Anita Martin wrote:Regarding good bacteria for cleaning: As I am not sure about the English term I don't know if EMa are also a thing? These are a certain culture of lactobacillus bacteria that are not only used for fermenting bokashi but can also be diluted to wash down surfaces and eliminate odours, as an additive for pet food, as an activator for healthy soil.
Julie Hoolie wrote:Thank you, Beth, for the informative reply! If I'm going to switch from the bleach-water in the bathroom, would you suggest just straight baking soda for the toilet? I do have a toddler in the house whose aim is less than perfect so I'm cleaning the floor tile most days as well. I'll try the peroxide there.
Julie Hoolie wrote:Also, which do you recommend for a shower that gets heavy use?
Julie Hoolie wrote:I admit that I've grown to love the smell of bleach and bleach-water has been my go-to cleaner for the bathroom. Why is it frowned upon?
Fabric Suggestions for Undergarments:
Muslin – good starter fabric but be sure to feel the piece before buying. Muslin (known as calico in the UK) is produced rather quickly as a cheap textile. You’ll find the hand (feel) is different on bolts sitting right next to each other in the store. Select the lightest weight you can.
Broadcloth – watch out for poly/cotton blends! They are everywhere and do not deserve to be used for a precious chemise or drawers. One hundred percent cotton broadcloth can be heavy so make sure you can feel the material before purchasing. A wool broadcloth is too heavy – keep that for a petticoat.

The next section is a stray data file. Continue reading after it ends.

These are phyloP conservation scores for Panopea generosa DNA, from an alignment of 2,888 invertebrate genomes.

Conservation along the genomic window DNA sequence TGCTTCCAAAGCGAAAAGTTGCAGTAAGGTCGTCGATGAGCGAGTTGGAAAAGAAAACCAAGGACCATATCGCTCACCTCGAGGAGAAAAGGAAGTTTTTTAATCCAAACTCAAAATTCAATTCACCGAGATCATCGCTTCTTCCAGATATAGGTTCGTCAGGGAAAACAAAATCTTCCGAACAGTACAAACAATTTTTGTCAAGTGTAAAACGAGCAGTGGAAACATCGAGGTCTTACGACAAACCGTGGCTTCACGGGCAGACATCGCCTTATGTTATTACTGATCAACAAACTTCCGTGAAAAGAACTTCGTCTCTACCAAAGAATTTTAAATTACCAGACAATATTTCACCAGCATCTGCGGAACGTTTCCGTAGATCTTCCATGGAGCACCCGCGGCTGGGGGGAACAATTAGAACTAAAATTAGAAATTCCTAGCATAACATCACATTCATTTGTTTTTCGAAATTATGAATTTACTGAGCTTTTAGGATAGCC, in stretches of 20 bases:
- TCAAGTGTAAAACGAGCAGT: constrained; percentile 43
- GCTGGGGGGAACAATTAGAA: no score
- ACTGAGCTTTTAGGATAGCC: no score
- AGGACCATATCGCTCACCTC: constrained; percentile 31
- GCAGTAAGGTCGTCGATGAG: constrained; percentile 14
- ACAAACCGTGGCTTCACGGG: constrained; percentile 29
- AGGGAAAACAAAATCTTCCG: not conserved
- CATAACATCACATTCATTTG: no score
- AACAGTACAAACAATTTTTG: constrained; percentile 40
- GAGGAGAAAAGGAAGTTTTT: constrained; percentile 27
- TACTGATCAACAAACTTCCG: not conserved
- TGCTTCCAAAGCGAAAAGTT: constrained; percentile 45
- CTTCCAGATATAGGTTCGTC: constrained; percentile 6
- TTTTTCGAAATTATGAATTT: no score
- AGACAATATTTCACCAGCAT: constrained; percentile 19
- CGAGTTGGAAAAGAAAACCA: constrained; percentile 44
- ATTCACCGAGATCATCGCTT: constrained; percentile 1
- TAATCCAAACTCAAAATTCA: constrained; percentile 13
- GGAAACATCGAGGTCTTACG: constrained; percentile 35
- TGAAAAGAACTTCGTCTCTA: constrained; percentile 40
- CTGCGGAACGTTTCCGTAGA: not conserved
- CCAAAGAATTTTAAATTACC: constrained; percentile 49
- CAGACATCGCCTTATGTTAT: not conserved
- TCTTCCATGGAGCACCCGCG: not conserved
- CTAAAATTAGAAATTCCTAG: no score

Batiste – perfect for undergarments. It can have a slight sheen to it but is thin and opaque – a good choice.
Voile – very sheer cotton that will work well for late Victorian and Edwardian chemise & drawers. Early 19th C. chemises should be made with thicker fabrics. Voile is simply too sheer.
Lawn fabrics are beautiful. Unfortunately for us they are mainly sold as prints today. However, I’ve seen solid colors at a couple online vendors. Lawn is a soft cotton between a voile and batiste that has a stiffer drape like a shirting but sheer. Although mainly used for dresses, the stiff hand shouldn’t be too detrimental to undergarments if you want to use it.
Shirtings – although cotton and can be used for undergarments, shirting fabrics work best for dresses and petticoats. Look for something else if you can.
Kona cottons and other quilting cotton solid basics – although 100% cotton, these textiles are rather heavy and don’t drape well for chemises. But quilting cottons will work for drawers.
Cotton or wool flannel is wonderful for drawers for cold weather if you need something heavy. I wouldn’t recommend flannel for a chemise as it’s just too heavy and with all the other dress layers is not necessary for the chemise. Be cautious though: wool drawers around the legs may be irritating.
Linen – I have fallen in love with my linen undergarments! It’s simply beautiful to wear, breathes well, and is opaque. Stick with a lightweight linen between 3 and 5 ounces.